For my birthday this year my girlfriend purchased me a copy of Quitter: Closing the Gap Between Your Day Job and Your Dream Job by Jon Acuff.
This is a great book for someone such as myself who works full-time and works part-time on nights and weekends towards a dream. I think it is a great book for any young leader who has a dream or vision in her heart to do something great, but who is having trouble making that dream or vision possible.
In Quitter Jon talks about some key principles people need to know if they are serious about making progress toward their dream.
Here’s a few quotes from the book that I feel are relevant to you and I as leaders who are working towards a dream and vision.
“When you keep your day job, all opportunities become surplus propositions rather than deficit remedies” (p. 14).
A major theme in Jon’s book is that if you have a dream you want to pursue it is a great advantage to keep a full-time paying job. The advantage is that you know your bills are going to be paid, you know you have good health insurance, and you have stability. If you have a solid full-time job it helps to provide you a springboard you can launch your dream from because you can pick and choose which opportunities to pursue and what you dedicate your time to simply because you know all your bills are taken care of. You get to do what you love to do because you do not have to do it for money.
“You have the perfect amount of time each day for the things that matter most. The key is spending time on those things” (p. 73).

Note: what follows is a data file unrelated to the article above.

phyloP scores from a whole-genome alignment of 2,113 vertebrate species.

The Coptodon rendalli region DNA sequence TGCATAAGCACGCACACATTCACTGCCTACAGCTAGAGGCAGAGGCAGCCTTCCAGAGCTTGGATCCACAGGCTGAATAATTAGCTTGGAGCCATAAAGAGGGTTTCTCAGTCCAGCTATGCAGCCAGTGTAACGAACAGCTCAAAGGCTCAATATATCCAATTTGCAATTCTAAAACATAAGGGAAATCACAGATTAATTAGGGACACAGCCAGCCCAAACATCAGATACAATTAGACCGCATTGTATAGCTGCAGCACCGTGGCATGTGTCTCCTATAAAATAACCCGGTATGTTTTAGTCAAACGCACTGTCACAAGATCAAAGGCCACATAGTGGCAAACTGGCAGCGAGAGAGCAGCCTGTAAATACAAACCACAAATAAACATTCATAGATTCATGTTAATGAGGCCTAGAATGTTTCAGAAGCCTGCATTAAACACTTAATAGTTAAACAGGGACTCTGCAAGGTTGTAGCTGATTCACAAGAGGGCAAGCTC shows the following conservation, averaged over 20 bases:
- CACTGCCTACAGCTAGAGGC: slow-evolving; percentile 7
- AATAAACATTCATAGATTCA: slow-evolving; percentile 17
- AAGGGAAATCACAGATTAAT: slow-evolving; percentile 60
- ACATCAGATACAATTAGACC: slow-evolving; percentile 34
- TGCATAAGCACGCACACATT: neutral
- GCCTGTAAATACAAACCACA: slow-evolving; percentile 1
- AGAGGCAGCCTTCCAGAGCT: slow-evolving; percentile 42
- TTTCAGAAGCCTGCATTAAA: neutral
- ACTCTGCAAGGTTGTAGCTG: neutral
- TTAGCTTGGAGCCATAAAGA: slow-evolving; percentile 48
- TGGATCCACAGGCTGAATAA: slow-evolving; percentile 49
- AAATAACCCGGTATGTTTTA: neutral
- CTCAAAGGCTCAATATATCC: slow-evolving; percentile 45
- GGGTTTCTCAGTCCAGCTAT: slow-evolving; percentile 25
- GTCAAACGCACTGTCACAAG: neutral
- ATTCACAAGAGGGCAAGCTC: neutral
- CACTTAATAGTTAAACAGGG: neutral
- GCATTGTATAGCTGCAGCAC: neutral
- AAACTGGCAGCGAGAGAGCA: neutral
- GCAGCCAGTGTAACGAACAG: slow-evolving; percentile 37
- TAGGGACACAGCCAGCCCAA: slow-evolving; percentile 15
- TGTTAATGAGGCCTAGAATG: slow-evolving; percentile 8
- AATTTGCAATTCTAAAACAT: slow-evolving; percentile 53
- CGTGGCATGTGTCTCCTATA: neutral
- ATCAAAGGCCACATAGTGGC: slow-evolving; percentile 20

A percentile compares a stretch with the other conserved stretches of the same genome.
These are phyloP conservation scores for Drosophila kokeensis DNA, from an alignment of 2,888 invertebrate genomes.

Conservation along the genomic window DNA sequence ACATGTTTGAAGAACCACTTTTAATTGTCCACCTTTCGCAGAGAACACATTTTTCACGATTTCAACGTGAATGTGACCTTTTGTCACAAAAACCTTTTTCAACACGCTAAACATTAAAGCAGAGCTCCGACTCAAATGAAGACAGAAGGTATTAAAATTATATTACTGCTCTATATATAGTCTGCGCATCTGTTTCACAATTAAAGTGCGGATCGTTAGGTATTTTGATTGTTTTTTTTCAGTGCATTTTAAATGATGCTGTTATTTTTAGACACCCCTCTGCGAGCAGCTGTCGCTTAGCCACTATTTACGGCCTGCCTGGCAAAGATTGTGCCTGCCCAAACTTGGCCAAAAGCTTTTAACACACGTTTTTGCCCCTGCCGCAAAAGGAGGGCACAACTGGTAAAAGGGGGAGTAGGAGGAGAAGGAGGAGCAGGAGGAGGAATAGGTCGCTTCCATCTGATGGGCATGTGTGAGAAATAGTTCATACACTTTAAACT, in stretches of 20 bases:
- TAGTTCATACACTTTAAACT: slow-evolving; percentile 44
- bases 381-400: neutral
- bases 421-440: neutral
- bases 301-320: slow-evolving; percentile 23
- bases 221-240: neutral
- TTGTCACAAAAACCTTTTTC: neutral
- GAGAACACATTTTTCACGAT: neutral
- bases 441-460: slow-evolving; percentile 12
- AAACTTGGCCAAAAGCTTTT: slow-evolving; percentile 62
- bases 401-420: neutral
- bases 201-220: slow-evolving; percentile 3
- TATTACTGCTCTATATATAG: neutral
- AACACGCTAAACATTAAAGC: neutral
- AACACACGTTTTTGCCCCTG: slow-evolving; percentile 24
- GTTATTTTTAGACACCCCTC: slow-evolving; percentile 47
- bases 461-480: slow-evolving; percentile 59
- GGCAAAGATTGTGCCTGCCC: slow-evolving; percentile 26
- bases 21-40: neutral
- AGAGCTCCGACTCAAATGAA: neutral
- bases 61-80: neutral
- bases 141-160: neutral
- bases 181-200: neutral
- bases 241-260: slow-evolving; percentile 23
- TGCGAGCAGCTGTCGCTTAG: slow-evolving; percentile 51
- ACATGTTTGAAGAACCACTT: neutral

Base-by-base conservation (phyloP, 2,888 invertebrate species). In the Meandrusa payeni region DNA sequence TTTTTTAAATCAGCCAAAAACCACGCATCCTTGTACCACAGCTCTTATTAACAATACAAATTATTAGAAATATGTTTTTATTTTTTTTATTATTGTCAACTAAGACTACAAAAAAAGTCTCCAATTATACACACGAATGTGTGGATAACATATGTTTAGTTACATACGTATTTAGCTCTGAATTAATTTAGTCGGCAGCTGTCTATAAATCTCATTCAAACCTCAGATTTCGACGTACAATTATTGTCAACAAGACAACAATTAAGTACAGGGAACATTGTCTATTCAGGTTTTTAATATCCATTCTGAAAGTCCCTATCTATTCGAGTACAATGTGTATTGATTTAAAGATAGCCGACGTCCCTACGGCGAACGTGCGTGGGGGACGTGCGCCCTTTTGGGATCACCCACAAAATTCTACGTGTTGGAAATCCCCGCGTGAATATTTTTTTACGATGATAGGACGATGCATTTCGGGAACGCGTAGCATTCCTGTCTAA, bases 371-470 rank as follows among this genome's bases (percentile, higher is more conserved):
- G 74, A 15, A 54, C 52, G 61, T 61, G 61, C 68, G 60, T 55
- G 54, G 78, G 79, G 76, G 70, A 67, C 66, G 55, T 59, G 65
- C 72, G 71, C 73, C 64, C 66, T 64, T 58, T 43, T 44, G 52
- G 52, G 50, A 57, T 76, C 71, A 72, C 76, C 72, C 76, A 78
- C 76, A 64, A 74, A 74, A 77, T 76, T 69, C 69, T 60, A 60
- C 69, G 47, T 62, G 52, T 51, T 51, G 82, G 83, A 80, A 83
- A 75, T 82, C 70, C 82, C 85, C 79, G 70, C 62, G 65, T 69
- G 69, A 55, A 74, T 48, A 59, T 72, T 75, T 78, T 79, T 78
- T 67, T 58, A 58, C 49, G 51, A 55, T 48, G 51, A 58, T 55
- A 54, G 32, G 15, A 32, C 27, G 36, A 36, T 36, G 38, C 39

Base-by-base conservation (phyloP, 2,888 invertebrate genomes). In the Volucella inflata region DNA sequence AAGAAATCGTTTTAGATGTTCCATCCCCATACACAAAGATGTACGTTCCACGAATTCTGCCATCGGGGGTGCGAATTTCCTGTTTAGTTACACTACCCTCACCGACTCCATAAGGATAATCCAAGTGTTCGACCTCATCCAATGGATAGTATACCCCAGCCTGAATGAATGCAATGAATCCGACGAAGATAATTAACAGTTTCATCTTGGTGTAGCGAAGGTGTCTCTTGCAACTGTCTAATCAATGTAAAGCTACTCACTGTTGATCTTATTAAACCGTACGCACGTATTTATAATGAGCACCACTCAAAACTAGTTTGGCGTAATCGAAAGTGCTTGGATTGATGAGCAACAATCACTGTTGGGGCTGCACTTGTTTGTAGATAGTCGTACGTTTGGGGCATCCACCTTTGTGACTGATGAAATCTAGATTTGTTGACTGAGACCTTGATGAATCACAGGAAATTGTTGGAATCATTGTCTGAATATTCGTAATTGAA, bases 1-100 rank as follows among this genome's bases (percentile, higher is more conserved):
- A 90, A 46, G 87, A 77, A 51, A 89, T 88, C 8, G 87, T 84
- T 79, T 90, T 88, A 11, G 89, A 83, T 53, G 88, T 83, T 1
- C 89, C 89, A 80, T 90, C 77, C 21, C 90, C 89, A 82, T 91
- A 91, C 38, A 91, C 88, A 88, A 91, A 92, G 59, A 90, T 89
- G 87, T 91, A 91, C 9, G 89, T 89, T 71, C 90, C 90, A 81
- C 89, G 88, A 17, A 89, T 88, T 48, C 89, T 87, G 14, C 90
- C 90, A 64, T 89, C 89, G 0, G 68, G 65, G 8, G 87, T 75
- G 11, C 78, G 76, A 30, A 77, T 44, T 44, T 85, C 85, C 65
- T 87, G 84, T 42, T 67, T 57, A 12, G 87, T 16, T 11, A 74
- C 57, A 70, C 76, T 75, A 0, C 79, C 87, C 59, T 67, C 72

Jon talks about building a schedule and system of how you can spend time working on your dream. His advice is to find a way to wake up an hour earlier every morning to work on your dream. Whatever your process might be, I agree that if you are committed to working on your dream you need to schedule time for it. For me, I know that from 7pm to 9pm I have time for my dream. I’m home by 5pm to enjoy a walk with my girlfriend, eat dinner, then get to work on homework, creating content, and writing. That gives me a good two hours every night that I get to dedicate to my dream of completing a college degree and creating content for this blog.
“Bad employees make horrible dreams . . . . You’re not just working; you’re practicing for your dream . . . . If you want your dream job to work, work on your day job.”
This is an important principle that I have seen not lived out. Often I have come across people who are terrible at their 8 to 5 job because all they do is dream about their dream job. They do a crummy job at their paid job then expect to magically “turn on” their hard work switch to work on their dream job. It does not work that way and I am glad Jon touched on this in the book. He says that if you are serious about pursuing your dream job you need to start by giving everything you got your paying job.
I throughouly enjoyed and have benefited from Jon’s book. He has some great insights about how to make progress towards a dream and vision while still holding down a full-time job, being a great father, and a faithful husband.
If you know of someone chasing a dream on nights and weekends while still working a full-time job (or maybe that person is yourself) I would suggest Quitter as a great resource.
Question: What other principles do you believe are important when someone is working a full-time job and working to pursue a dream?